It happens to all of us . . . pets eating things they shouldn't!

On many different occasions I have written about the seemingly random items around the home that can be dangerous or even deadly to our four legged friends. We have how pets can get in trouble around the dinner table and kitchen, especially during the holidays and how various holiday decorations or traditions might lead to problems or even a trip to the animal emergency room. This story, however, has more of a personal flare as I just experienced the panic that goes along with learning your pet has eaten something that could seriously affect their health.

Three Indy Eleven Mascots

As you know, I have three English Mastiffs: #OrionIndy, #NikeVictoria, and #AndromedaEleven (Andi). Most of the time, other than stepping on your feet, drooling on your pant leg, or knocking over furniture, these guys are pretty laid back and don't seem to find trouble very often. Unfortunately, my wife and I found out just how quickly trouble could find these three.

This is #OrionIndy, 179 lbs of love and slobber. He is

extremely treat motivated and most of the time, that works to our advantage. Sadly, loving treats as much as he does, he likely instigated this whole chain of events. Long story short, while left out of his crate for less than 10 minutes with no supervision, #OrionIndy decided to put his front paws onto a metal desk and find a pill vial with #NikeVictoria's pain medication (Carprofen). All in all, we think there were about 30 100 mg chewable tablets in the pill vial, which was in many shattered pieces when my wife found the crime. To those of you shaking your head at me and asking why would we leave medications at what is essentially "eye-level" for this giant breed...know that I hear you and am quite literally kicking myself for the carelessness of leaving this drug so close to that huge head!

Destroyed pill vial

Now, we don't know who ate the pills -- there was no sign at all of any medication on the floor or in his crate, but past behavior leads us to believe that #OrionIndy likely got the lion's share with #AndiEleven and #NikeVictoria getting crumbs. So, #OrionIndy was rushed to the ER where we gave him a medication to make him vomit. Since we don't know who got what amounts of the medication, all three of these goof-balls will be getting medication designed to protect their GI tract until the pain medication can clear their system.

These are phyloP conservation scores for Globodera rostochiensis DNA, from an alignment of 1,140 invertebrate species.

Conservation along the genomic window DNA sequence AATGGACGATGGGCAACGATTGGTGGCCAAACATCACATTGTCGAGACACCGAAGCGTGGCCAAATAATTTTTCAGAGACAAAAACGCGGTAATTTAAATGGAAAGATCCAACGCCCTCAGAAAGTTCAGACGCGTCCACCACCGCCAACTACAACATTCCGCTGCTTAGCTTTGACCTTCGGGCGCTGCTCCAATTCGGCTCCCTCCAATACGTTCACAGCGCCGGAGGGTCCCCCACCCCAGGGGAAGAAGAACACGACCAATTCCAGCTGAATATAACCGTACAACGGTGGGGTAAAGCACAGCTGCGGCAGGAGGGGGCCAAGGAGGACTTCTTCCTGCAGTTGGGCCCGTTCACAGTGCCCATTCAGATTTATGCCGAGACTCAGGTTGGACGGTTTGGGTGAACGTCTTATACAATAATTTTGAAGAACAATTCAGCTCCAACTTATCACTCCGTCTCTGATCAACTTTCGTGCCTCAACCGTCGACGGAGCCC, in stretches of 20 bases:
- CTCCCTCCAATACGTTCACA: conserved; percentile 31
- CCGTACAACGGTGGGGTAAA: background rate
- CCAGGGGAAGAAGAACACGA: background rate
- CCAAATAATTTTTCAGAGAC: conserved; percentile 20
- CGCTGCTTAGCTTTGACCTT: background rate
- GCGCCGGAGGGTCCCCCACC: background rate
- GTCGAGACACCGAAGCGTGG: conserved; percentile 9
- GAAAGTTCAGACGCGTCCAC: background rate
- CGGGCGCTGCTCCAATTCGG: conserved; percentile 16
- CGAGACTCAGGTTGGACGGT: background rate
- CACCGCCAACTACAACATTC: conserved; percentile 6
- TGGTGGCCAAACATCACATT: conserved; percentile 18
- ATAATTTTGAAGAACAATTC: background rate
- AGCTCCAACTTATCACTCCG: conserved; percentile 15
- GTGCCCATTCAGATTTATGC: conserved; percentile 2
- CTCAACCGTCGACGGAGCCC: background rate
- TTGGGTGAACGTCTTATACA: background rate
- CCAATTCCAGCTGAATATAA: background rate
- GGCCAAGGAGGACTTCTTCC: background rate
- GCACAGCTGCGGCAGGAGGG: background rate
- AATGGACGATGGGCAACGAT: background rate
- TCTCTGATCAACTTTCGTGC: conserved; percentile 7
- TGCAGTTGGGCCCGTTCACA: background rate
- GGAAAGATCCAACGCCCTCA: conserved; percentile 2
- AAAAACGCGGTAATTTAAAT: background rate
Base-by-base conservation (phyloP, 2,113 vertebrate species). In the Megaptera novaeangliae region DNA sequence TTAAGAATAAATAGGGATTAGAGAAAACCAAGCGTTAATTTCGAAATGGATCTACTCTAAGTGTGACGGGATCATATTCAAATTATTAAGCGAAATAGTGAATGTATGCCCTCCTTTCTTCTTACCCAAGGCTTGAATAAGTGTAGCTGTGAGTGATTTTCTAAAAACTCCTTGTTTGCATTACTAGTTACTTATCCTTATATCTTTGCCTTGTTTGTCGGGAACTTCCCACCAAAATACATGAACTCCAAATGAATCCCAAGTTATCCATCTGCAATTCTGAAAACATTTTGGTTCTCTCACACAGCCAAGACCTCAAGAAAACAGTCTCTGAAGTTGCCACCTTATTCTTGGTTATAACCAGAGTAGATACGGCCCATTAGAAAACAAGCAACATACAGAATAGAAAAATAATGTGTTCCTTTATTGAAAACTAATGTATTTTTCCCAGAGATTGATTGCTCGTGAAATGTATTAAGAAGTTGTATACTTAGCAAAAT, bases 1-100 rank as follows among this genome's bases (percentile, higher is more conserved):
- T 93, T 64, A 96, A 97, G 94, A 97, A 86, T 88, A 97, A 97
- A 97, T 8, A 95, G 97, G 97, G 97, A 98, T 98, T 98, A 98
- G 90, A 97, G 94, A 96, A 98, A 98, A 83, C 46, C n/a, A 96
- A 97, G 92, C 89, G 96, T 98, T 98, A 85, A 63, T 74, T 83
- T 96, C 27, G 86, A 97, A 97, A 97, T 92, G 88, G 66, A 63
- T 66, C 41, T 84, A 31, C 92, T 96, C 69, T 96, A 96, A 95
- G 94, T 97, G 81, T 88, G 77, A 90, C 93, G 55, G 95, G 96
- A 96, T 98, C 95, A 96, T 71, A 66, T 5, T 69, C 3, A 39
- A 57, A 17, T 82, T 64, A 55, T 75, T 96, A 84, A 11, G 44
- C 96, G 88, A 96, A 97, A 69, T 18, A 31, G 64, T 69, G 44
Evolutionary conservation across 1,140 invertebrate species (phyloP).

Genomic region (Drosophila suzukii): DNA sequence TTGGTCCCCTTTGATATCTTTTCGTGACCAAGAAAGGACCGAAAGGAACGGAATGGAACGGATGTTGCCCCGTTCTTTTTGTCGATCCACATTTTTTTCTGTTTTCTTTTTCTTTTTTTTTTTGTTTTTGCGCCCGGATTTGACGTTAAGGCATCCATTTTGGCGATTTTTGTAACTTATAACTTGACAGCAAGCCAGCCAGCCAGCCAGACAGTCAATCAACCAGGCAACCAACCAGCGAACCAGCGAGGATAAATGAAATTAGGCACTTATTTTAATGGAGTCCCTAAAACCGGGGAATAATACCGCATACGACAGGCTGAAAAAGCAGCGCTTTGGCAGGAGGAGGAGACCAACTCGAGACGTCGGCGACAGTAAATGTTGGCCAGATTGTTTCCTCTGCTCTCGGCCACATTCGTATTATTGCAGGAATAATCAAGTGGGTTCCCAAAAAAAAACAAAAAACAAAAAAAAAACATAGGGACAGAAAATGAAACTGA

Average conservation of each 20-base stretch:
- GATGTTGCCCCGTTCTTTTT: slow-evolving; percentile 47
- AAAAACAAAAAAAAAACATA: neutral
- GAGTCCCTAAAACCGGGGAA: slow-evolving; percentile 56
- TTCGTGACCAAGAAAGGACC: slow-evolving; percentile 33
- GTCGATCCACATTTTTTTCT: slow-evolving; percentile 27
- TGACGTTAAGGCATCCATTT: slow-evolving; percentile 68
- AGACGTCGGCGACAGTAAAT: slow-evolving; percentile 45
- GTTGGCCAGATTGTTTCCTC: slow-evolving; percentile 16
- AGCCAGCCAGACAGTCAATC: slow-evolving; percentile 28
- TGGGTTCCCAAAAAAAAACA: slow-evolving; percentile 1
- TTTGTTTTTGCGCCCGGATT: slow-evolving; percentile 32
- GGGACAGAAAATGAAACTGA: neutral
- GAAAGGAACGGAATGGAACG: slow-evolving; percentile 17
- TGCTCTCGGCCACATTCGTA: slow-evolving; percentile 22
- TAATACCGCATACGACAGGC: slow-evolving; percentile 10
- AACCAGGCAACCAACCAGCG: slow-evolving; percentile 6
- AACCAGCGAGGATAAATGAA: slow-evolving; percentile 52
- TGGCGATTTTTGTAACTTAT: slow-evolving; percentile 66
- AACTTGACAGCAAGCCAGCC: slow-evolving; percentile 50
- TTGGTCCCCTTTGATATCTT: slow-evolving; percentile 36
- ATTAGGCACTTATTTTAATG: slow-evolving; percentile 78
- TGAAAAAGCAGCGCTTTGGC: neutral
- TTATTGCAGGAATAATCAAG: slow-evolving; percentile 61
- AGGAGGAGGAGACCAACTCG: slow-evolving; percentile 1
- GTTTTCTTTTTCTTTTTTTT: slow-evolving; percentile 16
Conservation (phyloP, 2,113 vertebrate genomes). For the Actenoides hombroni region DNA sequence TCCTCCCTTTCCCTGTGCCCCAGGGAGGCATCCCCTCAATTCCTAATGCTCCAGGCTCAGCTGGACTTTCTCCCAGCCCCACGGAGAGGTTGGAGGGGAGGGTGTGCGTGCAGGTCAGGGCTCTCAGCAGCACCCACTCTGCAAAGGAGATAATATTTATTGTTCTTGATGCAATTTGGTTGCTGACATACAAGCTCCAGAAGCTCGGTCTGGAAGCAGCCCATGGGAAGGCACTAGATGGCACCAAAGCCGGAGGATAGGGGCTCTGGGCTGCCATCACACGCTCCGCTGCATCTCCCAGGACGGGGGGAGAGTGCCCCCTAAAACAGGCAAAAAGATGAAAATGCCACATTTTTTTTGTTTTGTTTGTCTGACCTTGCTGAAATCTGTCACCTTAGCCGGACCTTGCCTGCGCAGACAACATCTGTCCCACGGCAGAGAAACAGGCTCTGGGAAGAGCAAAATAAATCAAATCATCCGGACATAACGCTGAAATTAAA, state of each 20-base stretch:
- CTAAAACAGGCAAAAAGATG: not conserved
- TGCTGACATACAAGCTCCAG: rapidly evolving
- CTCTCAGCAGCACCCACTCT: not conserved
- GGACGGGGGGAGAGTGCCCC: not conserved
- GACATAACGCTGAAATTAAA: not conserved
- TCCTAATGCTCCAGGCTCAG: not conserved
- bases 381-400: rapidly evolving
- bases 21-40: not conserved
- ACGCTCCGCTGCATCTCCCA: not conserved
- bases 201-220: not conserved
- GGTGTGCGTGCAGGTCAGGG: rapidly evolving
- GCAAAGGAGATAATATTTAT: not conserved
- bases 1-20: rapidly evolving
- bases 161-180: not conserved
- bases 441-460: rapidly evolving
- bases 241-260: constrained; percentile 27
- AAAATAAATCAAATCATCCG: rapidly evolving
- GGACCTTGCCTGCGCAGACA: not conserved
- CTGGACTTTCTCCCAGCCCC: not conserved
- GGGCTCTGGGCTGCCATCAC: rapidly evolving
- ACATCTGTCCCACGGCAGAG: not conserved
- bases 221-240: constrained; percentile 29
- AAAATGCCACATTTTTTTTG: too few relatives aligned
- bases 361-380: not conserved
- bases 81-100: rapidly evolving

I have two points for this blog today, the first being that pain relieving medications for pets (commonly referred to as non-steroidal anti-inflammatory medications, NSAIDs) are one of the most common reasons for a pet owner to call Pet Poison Helpline or the ASPCA's Pet Poison Control. Cases like these should be treated with urgency for the best outcome, so don't wait to call your veterinarian or the nearest animal emergency hospital. NSAIDs, like carprofen, deracoxib, meloxicam, and others can cause significant vomiting or diarrhea, renal damage, or even liver problems when too much is dosed at one time. And, most importantly, NEVER GIVE YOUR PETS HUMAN PAIN MEDICATIONS UNLESS DIRECTED BY YOUR VETERINARIAN!! Thankfully, it appears that our three are doing fine at this point in time, but they will be on three different medicines, two to three times daily for the next week. The second point is simply this: We all get caught up with life, work and all of our other responsibilities every day and the holidays seem to just inflate the number of things we need to accomplish each day. But, do take some time to look around your home and try to see it from your pet's point of view. Quite literally, get down on all fours and see what your pets see...what dangers are lurking at their level? With the holidays happening, your pets may have more opportunity to find trouble and none of us want to think about spending any part of the holidays waiting at the animal ER!

From left, #AndromedaEleven, #OrionIndy, #NikeVictoria

What kind of trouble have your pets gotten into? #Veterinary #PetPalsTV #CertifiedVeterinaryJournalist #AnimalER #Dogs #Pets #Veterinarian #CVJ

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